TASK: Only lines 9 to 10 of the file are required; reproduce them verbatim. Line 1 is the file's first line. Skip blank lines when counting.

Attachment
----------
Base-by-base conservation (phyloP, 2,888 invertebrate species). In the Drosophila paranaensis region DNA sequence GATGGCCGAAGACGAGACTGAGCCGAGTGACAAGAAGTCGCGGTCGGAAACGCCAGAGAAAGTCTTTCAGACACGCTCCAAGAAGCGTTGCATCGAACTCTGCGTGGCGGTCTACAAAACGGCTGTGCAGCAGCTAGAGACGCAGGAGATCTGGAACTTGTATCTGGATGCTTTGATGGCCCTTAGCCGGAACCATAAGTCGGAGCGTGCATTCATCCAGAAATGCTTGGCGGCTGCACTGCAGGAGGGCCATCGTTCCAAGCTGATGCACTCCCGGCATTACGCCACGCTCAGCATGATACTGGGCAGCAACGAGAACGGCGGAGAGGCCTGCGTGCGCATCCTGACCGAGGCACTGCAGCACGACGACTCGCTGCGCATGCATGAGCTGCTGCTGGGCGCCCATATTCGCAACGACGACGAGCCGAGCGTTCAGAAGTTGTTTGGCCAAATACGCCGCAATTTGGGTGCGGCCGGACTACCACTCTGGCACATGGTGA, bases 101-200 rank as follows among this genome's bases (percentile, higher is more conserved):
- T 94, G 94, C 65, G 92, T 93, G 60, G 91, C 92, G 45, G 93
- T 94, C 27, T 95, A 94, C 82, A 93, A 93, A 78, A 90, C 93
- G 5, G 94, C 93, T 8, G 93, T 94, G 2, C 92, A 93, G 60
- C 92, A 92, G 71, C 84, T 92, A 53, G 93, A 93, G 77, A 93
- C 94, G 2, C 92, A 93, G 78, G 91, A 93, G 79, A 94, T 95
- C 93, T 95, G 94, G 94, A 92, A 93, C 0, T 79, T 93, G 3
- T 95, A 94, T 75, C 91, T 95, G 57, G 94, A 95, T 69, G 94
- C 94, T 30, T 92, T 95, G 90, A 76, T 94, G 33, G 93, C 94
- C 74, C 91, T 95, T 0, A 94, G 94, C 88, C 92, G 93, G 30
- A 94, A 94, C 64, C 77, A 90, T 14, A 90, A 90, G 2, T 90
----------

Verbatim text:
- C 94, T 30, T 92, T 95, G 90, A 76, T 94, G 33, G 93, C 94
- C 74, C 91, T 95, T 0, A 94, G 94, C 88, C 92, G 93, G 30